• Judge Alito is simply too dangerous. In Rompilla v. Horn, Judge Alito led the majority in refusing to provide relief for an inmate who had been sentenced to death but whose defense attorneys failed to consider material that may have mitigated his sentence. Rompilla appealed to the Supreme Court and it overturned the Third District ruling, with Justice Sandra Day O'Connor as the fifth swing vote in the 5-4 decision. With Judge Alito replacing Justice O'Connor, it is clear that such decisions will now swing the other way. Judge Alito is simply too dangerous. The balance of the Supreme Court is at risk, and Judge Alito will without question shift the court much too far to the right.

It is clear to me that Judge Alito will alter the balance of the Supreme Court in more ways than one. What is not clear to me is whether or not his nomination will have any lasting effect on abortion rights. When Planned Parenthood v. Casey was decided in 1992, it was a 5-4 decision, but if it were revisited today with Justice O'Connor on the bench it would be a 6-3 decision because the composition of the Supreme Court has changed since 1992. If Judge Alito replaces Justice O'Connor and the decision is revisited, it will in all likelihood be a 5-4 decision in favor of the precedent, with Alito joining Roberts, Thomas, and Scalia in the dissenting opinion. It seems that the only real effect that Judge Alito will have on legal abortion is in making its situation more tenuous. It must be noted that all of the majority who would currently vote to uphold the 1992 decision are over the age of 65, while by contrast the dissenters with the exception of Justice Scalia are all much younger -- Roberts is 50, Alito is 55, Thomas is 57, and Scalia is 69. Justice John Paul Stevens is 85-years-old; his retirement or death before President Bush's term is over could indeed tip the balance against the 1992 decision and thus against Roe v. Wade.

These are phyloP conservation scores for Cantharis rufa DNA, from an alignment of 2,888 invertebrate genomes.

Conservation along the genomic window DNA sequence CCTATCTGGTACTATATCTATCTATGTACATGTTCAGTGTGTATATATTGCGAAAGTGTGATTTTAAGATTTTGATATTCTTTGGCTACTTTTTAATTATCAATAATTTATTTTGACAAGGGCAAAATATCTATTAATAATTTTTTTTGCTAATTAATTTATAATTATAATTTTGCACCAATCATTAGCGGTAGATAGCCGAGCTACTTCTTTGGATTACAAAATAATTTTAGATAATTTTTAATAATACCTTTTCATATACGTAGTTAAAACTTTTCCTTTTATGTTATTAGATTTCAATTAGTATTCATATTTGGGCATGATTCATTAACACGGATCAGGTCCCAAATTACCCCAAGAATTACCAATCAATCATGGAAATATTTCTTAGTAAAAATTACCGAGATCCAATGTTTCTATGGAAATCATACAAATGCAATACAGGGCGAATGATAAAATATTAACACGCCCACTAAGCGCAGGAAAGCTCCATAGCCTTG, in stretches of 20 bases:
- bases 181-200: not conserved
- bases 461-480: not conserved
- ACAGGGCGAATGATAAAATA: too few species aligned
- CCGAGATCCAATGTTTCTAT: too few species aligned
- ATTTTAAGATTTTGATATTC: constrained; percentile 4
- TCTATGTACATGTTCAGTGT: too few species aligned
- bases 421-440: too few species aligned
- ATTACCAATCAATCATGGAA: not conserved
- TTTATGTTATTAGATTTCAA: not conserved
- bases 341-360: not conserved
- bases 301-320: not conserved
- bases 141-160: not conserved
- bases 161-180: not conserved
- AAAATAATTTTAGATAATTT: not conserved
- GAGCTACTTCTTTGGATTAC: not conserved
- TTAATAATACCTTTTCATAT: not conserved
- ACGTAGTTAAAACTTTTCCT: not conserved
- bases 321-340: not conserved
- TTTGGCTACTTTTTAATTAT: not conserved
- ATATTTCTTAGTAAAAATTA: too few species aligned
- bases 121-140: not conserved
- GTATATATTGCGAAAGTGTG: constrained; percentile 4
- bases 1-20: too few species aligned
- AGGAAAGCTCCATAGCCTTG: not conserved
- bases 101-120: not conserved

We may find out soon what impact President Bush's nominations will have on abortion rights in a pending case, Ayotte v. Planned Parenthood. It is scheduled to be argued on November 30, and will deal with the issue of parental notification. It is unlikely that Judge Alito will be confirmed in time to rule on this case -- I'll go out on a limb and say it's impossible -- but we will at least be able to see how Chief Justice Roberts will rule.

In the nearer future, Judge Alito could have a devastating impact on other important decisions in which Justice O'Connor was the swing vote. It is imperative that we maintain moderation on the Supreme Court in order to ensure that our Constitution is authentically interpreted and our democracy preserved. That's why I have decided to oppose Judge Alito's confirmation to the Supreme Court and why I continue to hope for a moderate nominee from President Bush.